Philosophy: Your Guide to Our Human World

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By Gavin Swanson, Opinion Writer

A lot is expected of us as university students. We were sent here to secure a profession, master a craft and make connections that will last a lifetime, but most importantly a key task of a college student is to discover who they are. What makes somebody who they are? To those who ever wonder what makes people believe and act the way they do, or to those who lay awake at night pondering how they feel about certain topics and ideas, there is an ancient study and art that will help qualm those curiosities: philosophy.

We live in an incredibly polarizing time in American and world history, and it can often be confusing to those who just simply cannot understand the logic behind some people’s beliefs and lifestyles. But philosophy is there for the right-wing citizen who can’t fathom the thought processes of socialists and communists. It’s there for the left-leaning voter who cannot tolerate conservatives and nationalists. It’s there for the individual who simply doesn’t know where he or she stands. Ideals of the liberal and left-wing school of thought stem back to Aristotle, Tao and Locke while right-wing and more conservative thoughts come from Plato, Confucius and Burke. If it is difficult to empathize with the current and modern forms of these ideas, it could be beneficial and enlightening to view them as they were originally perceived. When we can understand and sympathize with our political opponents, solutions and compromises seem a bit more plausible.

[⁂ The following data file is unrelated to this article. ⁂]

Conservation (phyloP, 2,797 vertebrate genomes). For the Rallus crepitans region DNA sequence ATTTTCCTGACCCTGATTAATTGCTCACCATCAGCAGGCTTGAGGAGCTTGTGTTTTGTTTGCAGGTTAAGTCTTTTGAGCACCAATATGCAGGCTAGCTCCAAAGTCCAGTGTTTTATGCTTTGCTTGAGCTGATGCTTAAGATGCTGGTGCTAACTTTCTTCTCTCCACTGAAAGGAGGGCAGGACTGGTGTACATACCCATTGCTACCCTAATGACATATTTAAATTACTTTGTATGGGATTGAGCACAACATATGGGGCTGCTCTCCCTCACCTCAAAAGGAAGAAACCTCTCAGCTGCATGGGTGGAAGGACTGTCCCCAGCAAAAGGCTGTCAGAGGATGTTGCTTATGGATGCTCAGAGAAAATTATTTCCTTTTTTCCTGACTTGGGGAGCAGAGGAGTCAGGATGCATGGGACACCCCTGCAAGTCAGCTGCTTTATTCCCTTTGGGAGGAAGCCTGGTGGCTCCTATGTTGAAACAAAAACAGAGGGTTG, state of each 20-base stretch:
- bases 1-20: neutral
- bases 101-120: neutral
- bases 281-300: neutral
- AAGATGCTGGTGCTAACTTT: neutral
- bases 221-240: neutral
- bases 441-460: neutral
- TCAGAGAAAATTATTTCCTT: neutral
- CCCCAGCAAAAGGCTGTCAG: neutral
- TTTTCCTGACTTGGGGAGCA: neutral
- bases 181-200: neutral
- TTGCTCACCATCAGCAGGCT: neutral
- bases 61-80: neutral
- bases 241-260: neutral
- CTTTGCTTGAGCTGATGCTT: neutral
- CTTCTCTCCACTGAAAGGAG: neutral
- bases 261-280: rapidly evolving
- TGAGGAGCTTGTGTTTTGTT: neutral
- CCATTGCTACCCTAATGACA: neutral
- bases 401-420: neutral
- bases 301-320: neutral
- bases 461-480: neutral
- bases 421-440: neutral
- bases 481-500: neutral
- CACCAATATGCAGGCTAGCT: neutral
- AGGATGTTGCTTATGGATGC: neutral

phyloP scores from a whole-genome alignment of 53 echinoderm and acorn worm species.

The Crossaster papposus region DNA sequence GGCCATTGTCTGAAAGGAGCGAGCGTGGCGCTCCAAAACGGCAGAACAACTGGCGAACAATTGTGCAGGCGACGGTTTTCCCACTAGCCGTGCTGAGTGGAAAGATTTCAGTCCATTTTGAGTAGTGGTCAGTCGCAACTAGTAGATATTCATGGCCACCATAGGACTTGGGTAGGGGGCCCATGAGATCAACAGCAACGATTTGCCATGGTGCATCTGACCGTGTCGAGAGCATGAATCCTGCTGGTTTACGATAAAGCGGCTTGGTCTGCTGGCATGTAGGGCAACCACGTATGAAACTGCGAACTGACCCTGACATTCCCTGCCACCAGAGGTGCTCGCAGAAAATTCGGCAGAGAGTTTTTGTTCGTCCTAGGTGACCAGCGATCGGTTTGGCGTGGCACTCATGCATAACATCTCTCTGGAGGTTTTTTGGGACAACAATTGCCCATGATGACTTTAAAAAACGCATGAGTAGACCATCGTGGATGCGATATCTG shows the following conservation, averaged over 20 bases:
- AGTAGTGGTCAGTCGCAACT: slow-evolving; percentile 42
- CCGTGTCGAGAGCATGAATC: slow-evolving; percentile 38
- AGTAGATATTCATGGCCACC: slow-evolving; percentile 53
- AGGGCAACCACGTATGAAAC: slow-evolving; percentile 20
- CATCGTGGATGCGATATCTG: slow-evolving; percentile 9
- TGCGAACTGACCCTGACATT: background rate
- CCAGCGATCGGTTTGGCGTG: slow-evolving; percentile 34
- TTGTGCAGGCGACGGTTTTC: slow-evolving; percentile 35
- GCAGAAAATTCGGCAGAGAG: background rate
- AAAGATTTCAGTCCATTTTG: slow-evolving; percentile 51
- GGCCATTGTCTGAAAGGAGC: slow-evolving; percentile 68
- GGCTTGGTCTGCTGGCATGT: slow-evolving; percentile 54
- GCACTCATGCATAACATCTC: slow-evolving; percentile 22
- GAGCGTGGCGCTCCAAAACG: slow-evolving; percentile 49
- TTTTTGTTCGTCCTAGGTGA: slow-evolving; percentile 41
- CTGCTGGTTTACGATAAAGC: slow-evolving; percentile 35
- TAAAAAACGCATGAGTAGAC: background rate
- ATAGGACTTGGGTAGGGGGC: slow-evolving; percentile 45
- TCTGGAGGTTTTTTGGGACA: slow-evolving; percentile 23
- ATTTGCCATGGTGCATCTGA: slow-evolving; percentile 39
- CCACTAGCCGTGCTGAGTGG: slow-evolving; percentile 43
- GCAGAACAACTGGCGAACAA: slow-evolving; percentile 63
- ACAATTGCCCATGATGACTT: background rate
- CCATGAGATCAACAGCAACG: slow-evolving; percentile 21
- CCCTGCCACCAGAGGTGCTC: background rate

There are big concepts and ideas in the world that we simply do not understand. Everybody has some subject that they do not have any knowledge on and can only claim ignorance to when brought up in conversation. For me, one of the big ones is economics. Growing up, I never really read or studied economics, and I sometimes find myself at a disadvantage as a result. To bridge that gap, I began to study the ideas and logic of minds like Adam Smith and Bernard Mandeville, and I then began to formulate my own thoughts  —  because one shouldn’t study philosophy to regurgitate and imitate the reasoning of another person, but rather to create their own unique ideas.

The other great advantage of being well-versed in the abstract is what it can do for social interactions. The conversations that I enjoy and recall the most fondly are the ones about my own and other peoples’ views on life and all that it contains. Looking to impress somebody and give them the impression that you’re a thinker? Host a discussion on life’s great questions. Spare you and your company the mundane and lackluster small talk and have an experience you and your friends won’t forget and will think about long after it’s over. There really is no down side to increasing your philosophic arsenal and all it costs is time.